Customer connections at Best Buy Europe, Carphone’s retail joint venture with US electricals giant Best Buy, were up two per cent to 3.17 million in the three months to September 30.
The figures beat City analysts’ forecasts and provided evidence if it were needed that the company’s sheer scale has protected it from the worst effects of the recession.
In the same quarter, European market handset sales fell 15 per cent, revealing that Carphone is still seizing market share as some smaller mobile retailers fall by the way side.
The figures were also impressive because the same quarter last year saw the launch of the 3G iPhone, which made for tough comparisons this time.
But before we get carried away, it is worth noting that Carphone actually held its full-year guidance to increase earnings per share by 10 per cent.
If the company was genuinely convinced that a consumer turnaround is on its way it would probably have raised its forecasts.
Indeed, finance director Roger Taylor was decidedly cautious about consumer spending. “We see this current consumer environment potentially sustained for another 12 to 18 months,” he told Reuters.
“The worst seems to be over … but there’s not much ground for there to be a huge upturn in the economy either,” he said, pointing to growing unemployment and the prospect of tax rises.
Carphone also says it remains cautious ahead of the key Christmas period, which is small wonder, given that experts at Enders Analysis are predicting a nightmare at Christmas for the mobile industry.
Enders reckons sales of mobiles across Europe will fall by between 10 per cent and 15 per cent in the current quarter.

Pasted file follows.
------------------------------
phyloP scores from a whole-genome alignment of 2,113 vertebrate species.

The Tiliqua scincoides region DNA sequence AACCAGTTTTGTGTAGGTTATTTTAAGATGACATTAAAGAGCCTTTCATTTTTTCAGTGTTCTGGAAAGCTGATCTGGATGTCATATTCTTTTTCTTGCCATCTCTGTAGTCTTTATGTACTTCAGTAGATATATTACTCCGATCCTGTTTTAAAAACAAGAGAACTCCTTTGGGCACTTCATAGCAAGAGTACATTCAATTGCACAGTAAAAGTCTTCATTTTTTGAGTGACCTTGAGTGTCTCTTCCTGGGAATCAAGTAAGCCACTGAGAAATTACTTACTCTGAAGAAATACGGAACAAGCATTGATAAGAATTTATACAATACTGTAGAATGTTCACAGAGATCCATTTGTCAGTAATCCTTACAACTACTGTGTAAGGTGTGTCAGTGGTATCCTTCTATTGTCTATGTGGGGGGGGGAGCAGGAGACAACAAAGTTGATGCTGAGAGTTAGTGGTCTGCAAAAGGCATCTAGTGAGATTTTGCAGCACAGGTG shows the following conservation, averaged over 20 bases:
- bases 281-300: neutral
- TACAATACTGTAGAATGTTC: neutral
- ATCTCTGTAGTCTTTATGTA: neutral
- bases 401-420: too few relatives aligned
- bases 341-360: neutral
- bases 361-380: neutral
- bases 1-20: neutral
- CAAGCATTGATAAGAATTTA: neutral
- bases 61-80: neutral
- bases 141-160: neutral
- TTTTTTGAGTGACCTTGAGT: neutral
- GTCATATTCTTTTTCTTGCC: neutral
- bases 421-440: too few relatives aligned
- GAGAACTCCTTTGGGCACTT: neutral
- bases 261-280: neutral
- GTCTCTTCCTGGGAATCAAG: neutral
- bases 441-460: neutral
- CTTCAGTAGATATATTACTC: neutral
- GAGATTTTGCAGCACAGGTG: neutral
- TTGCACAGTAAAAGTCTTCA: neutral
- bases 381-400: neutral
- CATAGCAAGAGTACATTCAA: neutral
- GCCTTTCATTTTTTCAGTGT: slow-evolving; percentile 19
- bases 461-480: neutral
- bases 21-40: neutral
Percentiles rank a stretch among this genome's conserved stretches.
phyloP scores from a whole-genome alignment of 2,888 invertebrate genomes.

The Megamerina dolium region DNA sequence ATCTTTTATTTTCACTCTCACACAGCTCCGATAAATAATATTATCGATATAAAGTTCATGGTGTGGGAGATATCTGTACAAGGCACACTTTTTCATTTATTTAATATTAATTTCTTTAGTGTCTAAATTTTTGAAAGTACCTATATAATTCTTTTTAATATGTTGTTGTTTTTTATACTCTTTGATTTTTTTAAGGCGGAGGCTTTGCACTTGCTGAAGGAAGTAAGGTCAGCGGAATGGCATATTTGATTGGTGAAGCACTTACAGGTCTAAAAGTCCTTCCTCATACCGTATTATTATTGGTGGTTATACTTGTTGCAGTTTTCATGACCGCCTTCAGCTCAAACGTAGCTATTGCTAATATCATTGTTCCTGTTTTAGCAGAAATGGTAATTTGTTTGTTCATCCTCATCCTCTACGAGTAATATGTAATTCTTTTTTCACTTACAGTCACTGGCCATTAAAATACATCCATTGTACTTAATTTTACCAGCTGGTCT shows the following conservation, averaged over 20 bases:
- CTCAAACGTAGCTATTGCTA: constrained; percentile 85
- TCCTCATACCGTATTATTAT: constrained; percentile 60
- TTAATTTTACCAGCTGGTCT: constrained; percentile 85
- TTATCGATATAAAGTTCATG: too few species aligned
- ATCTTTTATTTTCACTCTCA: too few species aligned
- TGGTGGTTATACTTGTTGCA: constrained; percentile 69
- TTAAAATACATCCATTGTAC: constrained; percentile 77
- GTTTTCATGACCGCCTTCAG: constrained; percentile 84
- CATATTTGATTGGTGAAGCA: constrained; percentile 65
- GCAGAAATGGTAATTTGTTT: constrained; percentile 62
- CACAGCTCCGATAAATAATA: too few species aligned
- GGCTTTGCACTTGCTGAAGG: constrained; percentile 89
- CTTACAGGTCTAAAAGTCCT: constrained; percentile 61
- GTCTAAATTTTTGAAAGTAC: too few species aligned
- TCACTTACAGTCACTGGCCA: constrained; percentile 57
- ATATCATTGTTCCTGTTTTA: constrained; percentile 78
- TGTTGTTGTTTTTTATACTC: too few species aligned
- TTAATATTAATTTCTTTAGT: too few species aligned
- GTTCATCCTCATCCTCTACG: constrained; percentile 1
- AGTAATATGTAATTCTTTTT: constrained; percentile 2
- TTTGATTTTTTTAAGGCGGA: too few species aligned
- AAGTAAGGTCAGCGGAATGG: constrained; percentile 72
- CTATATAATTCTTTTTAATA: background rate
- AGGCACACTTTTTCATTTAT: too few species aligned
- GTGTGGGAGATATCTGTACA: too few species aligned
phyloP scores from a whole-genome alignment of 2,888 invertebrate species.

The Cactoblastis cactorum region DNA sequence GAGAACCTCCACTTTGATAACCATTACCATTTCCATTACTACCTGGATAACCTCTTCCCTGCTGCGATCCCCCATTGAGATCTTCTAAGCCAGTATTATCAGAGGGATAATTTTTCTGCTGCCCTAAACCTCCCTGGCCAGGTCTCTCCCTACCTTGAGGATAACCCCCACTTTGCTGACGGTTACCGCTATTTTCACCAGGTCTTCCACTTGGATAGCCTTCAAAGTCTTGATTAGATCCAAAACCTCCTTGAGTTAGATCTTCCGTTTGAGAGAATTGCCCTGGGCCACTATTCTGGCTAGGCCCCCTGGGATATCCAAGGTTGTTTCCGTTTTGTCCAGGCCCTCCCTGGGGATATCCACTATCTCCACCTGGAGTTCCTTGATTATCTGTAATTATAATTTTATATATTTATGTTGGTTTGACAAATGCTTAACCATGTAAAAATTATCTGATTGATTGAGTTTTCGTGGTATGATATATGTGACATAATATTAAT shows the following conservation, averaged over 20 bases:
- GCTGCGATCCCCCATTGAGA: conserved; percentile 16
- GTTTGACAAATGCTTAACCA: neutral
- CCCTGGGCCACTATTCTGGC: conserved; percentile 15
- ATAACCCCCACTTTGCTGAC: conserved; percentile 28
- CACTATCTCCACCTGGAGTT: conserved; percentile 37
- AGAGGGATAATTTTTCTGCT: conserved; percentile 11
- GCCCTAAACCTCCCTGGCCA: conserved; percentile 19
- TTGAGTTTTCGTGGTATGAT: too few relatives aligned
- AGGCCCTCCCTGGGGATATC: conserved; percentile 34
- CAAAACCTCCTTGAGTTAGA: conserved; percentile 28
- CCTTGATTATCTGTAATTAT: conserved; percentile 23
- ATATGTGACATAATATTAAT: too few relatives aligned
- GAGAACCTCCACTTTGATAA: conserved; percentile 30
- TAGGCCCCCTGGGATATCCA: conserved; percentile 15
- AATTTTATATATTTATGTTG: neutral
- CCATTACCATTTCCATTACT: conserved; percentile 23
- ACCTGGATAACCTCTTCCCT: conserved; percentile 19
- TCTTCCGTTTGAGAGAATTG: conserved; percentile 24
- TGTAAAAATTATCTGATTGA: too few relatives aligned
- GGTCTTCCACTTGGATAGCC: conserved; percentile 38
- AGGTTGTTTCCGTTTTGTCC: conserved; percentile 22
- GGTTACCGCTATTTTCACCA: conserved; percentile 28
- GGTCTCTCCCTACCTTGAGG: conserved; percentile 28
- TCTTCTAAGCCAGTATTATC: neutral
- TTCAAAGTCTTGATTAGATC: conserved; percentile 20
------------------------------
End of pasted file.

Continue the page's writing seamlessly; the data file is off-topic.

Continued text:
Nevertheless, Taylor and Dunstone remain quietly confident about festive sales, with growing competition to Apple’s iPhone likely to stoke demand. Taylor referenced LG’s BL40 Chocolate phone and Sony Ericsson’s 12-megapixel cameraphone Satio among others.
Big box format stores
Meanwhile, Best Buy Europe is pushing on with delayed plans to open the first of its megastores, starting in April next year, with Southampton and Thurrock.
Originally, the venture had planned to have some of these big box units open by now but the global financial crisis put paid to that – proving that Carphone is indeed far from recession proof.
But now the company has signed leases for five sites and says it’s in talks over twice as many sites again that will open if the first are deemed to have performed well over their opening few months.
Whether the brand will be overstretched and whether there will be sufficient consumer demand by next year remains to be seen. What is clear is that it’s going to be a very big Spring 2010 for Carphone as the company is planning to split in two in March.
And it’s Carphone’s other business, the broadband and phone division TalkTalk, that investors are keeping the closest eye on after it emerged that TalkTalk had inherited 160,000 fewer broadband customers than expected following its takeover of Tiscali’s UK business.
“At the newly acquired Tiscali UK, the inevitable skeletons are starting to emerge from their cupboards,” said James Barford at Enders.
“Management appears well prepared for the challenges, although it is early days.”
Full article in Mobile News issue 450 (out October 19).
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